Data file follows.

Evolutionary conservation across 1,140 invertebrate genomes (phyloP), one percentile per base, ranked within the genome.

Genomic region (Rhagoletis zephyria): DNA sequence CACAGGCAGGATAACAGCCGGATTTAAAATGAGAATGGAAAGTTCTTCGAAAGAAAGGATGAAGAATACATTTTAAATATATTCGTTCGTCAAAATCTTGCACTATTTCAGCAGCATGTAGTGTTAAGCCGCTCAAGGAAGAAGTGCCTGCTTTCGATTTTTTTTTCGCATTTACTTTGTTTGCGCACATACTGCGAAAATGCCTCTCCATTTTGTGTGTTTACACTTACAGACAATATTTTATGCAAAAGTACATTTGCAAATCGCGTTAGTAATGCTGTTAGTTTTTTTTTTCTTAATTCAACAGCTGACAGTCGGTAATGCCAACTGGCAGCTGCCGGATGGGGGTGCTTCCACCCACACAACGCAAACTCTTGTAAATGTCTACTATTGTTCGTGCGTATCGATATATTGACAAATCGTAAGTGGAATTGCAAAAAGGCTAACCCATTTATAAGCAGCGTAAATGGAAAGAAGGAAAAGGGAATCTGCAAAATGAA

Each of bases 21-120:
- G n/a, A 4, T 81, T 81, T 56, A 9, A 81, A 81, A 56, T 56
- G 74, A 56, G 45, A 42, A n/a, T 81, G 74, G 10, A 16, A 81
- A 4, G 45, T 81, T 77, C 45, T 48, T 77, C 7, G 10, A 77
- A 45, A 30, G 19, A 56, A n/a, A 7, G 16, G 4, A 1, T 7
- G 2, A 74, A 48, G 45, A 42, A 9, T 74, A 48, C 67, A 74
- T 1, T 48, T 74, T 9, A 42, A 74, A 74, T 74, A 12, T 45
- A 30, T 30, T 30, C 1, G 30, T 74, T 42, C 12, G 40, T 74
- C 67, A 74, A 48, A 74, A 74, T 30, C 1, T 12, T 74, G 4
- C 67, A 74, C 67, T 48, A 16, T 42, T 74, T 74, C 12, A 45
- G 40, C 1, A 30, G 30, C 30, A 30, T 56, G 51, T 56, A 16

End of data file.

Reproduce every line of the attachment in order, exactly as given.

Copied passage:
Evolutionary conservation across 1,140 invertebrate genomes (phyloP), one percentile per base, ranked within the genome.

Genomic region (Rhagoletis zephyria): DNA sequence CACAGGCAGGATAACAGCCGGATTTAAAATGAGAATGGAAAGTTCTTCGAAAGAAAGGATGAAGAATACATTTTAAATATATTCGTTCGTCAAAATCTTGCACTATTTCAGCAGCATGTAGTGTTAAGCCGCTCAAGGAAGAAGTGCCTGCTTTCGATTTTTTTTTCGCATTTACTTTGTTTGCGCACATACTGCGAAAATGCCTCTCCATTTTGTGTGTTTACACTTACAGACAATATTTTATGCAAAAGTACATTTGCAAATCGCGTTAGTAATGCTGTTAGTTTTTTTTTTCTTAATTCAACAGCTGACAGTCGGTAATGCCAACTGGCAGCTGCCGGATGGGGGTGCTTCCACCCACACAACGCAAACTCTTGTAAATGTCTACTATTGTTCGTGCGTATCGATATATTGACAAATCGTAAGTGGAATTGCAAAAAGGCTAACCCATTTATAAGCAGCGTAAATGGAAAGAAGGAAAAGGGAATCTGCAAAATGAA

Each of bases 21-120:
- G n/a, A 4, T 81, T 81, T 56, A 9, A 81, A 81, A 56, T 56
- G 74, A 56, G 45, A 42, A n/a, T 81, G 74, G 10, A 16, A 81
- A 4, G 45, T 81, T 77, C 45, T 48, T 77, C 7, G 10, A 77
- A 45, A 30, G 19, A 56, A n/a, A 7, G 16, G 4, A 1, T 7
- G 2, A 74, A 48, G 45, A 42, A 9, T 74, A 48, C 67, A 74
- T 1, T 48, T 74, T 9, A 42, A 74, A 74, T 74, A 12, T 45
- A 30, T 30, T 30, C 1, G 30, T 74, T 42, C 12, G 40, T 74
- C 67, A 74, A 48, A 74, A 74, T 30, C 1, T 12, T 74, G 4
- C 67, A 74, C 67, T 48, A 16, T 42, T 74, T 74, C 12, A 45
- G 40, C 1, A 30, G 30, C 30, A 30, T 56, G 51, T 56, A 16